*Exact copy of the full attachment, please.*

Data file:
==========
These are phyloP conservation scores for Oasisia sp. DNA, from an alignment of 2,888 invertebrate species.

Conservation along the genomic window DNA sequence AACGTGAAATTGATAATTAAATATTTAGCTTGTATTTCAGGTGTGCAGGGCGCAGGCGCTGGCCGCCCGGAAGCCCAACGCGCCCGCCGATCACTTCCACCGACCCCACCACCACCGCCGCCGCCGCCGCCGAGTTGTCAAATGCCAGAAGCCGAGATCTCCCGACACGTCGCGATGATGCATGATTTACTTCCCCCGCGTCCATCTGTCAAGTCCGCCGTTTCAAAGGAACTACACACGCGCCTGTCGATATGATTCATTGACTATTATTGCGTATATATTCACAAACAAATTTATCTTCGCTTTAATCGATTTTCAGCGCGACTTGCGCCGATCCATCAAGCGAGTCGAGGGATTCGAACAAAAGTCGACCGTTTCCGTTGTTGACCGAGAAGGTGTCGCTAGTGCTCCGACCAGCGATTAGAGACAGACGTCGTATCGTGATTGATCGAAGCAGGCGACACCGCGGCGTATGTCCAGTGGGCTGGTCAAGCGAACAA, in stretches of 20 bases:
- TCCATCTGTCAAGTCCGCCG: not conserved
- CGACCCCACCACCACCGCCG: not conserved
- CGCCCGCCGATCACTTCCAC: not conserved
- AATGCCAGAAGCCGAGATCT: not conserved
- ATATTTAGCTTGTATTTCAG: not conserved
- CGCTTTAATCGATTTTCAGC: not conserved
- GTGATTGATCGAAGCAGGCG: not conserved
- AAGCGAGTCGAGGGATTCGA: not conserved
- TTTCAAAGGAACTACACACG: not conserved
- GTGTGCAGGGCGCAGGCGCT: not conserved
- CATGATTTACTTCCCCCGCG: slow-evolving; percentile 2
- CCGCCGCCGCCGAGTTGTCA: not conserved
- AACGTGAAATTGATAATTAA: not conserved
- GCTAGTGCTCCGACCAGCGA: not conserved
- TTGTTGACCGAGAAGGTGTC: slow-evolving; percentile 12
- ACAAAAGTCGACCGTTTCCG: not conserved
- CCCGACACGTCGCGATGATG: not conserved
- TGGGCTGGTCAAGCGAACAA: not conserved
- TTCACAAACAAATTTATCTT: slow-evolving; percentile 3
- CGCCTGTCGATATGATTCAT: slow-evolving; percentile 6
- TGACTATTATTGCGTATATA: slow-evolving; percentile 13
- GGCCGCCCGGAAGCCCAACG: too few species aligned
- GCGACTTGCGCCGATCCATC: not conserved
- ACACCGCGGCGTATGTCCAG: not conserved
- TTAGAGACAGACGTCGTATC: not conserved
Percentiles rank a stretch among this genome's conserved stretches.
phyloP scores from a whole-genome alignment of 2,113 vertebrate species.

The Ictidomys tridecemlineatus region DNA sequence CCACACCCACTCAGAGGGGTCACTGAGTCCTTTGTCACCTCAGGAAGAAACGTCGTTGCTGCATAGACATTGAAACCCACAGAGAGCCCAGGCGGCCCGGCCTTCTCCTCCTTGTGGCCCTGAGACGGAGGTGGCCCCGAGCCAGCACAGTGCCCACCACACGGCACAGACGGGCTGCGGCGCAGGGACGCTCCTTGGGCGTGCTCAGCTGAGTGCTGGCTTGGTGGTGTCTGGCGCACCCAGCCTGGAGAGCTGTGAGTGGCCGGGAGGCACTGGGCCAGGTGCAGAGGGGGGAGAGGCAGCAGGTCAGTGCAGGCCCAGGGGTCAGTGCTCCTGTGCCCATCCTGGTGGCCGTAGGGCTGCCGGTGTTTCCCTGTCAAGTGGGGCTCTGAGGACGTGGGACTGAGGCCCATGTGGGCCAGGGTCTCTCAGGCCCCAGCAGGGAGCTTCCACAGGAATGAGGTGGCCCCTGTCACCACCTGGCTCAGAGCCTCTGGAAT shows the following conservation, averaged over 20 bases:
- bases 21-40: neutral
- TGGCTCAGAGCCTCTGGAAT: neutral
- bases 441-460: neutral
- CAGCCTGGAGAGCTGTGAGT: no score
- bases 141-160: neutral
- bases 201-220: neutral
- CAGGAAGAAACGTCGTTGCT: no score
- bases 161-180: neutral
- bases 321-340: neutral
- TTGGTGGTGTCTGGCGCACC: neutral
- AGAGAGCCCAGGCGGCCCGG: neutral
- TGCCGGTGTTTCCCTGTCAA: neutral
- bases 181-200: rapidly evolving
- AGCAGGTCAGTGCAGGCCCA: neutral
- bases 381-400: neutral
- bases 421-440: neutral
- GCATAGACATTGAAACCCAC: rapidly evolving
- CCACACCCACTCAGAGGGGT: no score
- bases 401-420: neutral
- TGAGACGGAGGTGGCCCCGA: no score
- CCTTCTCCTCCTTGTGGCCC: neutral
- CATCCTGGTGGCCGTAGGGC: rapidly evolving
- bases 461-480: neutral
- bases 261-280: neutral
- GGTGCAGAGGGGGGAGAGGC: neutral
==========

These are phyloP conservation scores for Oasisia sp. DNA, from an alignment of 2,888 invertebrate species.

Conservation along the genomic window DNA sequence AACGTGAAATTGATAATTAAATATTTAGCTTGTATTTCAGGTGTGCAGGGCGCAGGCGCTGGCCGCCCGGAAGCCCAACGCGCCCGCCGATCACTTCCACCGACCCCACCACCACCGCCGCCGCCGCCGCCGAGTTGTCAAATGCCAGAAGCCGAGATCTCCCGACACGTCGCGATGATGCATGATTTACTTCCCCCGCGTCCATCTGTCAAGTCCGCCGTTTCAAAGGAACTACACACGCGCCTGTCGATATGATTCATTGACTATTATTGCGTATATATTCACAAACAAATTTATCTTCGCTTTAATCGATTTTCAGCGCGACTTGCGCCGATCCATCAAGCGAGTCGAGGGATTCGAACAAAAGTCGACCGTTTCCGTTGTTGACCGAGAAGGTGTCGCTAGTGCTCCGACCAGCGATTAGAGACAGACGTCGTATCGTGATTGATCGAAGCAGGCGACACCGCGGCGTATGTCCAGTGGGCTGGTCAAGCGAACAA, in stretches of 20 bases:
- TCCATCTGTCAAGTCCGCCG: not conserved
- CGACCCCACCACCACCGCCG: not conserved
- CGCCCGCCGATCACTTCCAC: not conserved
- AATGCCAGAAGCCGAGATCT: not conserved
- ATATTTAGCTTGTATTTCAG: not conserved
- CGCTTTAATCGATTTTCAGC: not conserved
- GTGATTGATCGAAGCAGGCG: not conserved
- AAGCGAGTCGAGGGATTCGA: not conserved
- TTTCAAAGGAACTACACACG: not conserved
- GTGTGCAGGGCGCAGGCGCT: not conserved
- CATGATTTACTTCCCCCGCG: slow-evolving; percentile 2
- CCGCCGCCGCCGAGTTGTCA: not conserved
- AACGTGAAATTGATAATTAA: not conserved
- GCTAGTGCTCCGACCAGCGA: not conserved
- TTGTTGACCGAGAAGGTGTC: slow-evolving; percentile 12
- ACAAAAGTCGACCGTTTCCG: not conserved
- CCCGACACGTCGCGATGATG: not conserved
- TGGGCTGGTCAAGCGAACAA: not conserved
- TTCACAAACAAATTTATCTT: slow-evolving; percentile 3
- CGCCTGTCGATATGATTCAT: slow-evolving; percentile 6
- TGACTATTATTGCGTATATA: slow-evolving; percentile 13
- GGCCGCCCGGAAGCCCAACG: too few species aligned
- GCGACTTGCGCCGATCCATC: not conserved
- ACACCGCGGCGTATGTCCAG: not conserved
- TTAGAGACAGACGTCGTATC: not conserved
Percentiles rank a stretch among this genome's conserved stretches.
phyloP scores from a whole-genome alignment of 2,113 vertebrate species.

The Ictidomys tridecemlineatus region DNA sequence CCACACCCACTCAGAGGGGTCACTGAGTCCTTTGTCACCTCAGGAAGAAACGTCGTTGCTGCATAGACATTGAAACCCACAGAGAGCCCAGGCGGCCCGGCCTTCTCCTCCTTGTGGCCCTGAGACGGAGGTGGCCCCGAGCCAGCACAGTGCCCACCACACGGCACAGACGGGCTGCGGCGCAGGGACGCTCCTTGGGCGTGCTCAGCTGAGTGCTGGCTTGGTGGTGTCTGGCGCACCCAGCCTGGAGAGCTGTGAGTGGCCGGGAGGCACTGGGCCAGGTGCAGAGGGGGGAGAGGCAGCAGGTCAGTGCAGGCCCAGGGGTCAGTGCTCCTGTGCCCATCCTGGTGGCCGTAGGGCTGCCGGTGTTTCCCTGTCAAGTGGGGCTCTGAGGACGTGGGACTGAGGCCCATGTGGGCCAGGGTCTCTCAGGCCCCAGCAGGGAGCTTCCACAGGAATGAGGTGGCCCCTGTCACCACCTGGCTCAGAGCCTCTGGAAT shows the following conservation, averaged over 20 bases:
- bases 21-40: neutral
- TGGCTCAGAGCCTCTGGAAT: neutral
- bases 441-460: neutral
- CAGCCTGGAGAGCTGTGAGT: no score
- bases 141-160: neutral
- bases 201-220: neutral
- CAGGAAGAAACGTCGTTGCT: no score
- bases 161-180: neutral
- bases 321-340: neutral
- TTGGTGGTGTCTGGCGCACC: neutral
- AGAGAGCCCAGGCGGCCCGG: neutral
- TGCCGGTGTTTCCCTGTCAA: neutral
- bases 181-200: rapidly evolving
- AGCAGGTCAGTGCAGGCCCA: neutral
- bases 381-400: neutral
- bases 421-440: neutral
- GCATAGACATTGAAACCCAC: rapidly evolving
- CCACACCCACTCAGAGGGGT: no score
- bases 401-420: neutral
- TGAGACGGAGGTGGCCCCGA: no score
- CCTTCTCCTCCTTGTGGCCC: neutral
- CATCCTGGTGGCCGTAGGGC: rapidly evolving
- bases 461-480: neutral
- bases 261-280: neutral
- GGTGCAGAGGGGGGAGAGGC: neutral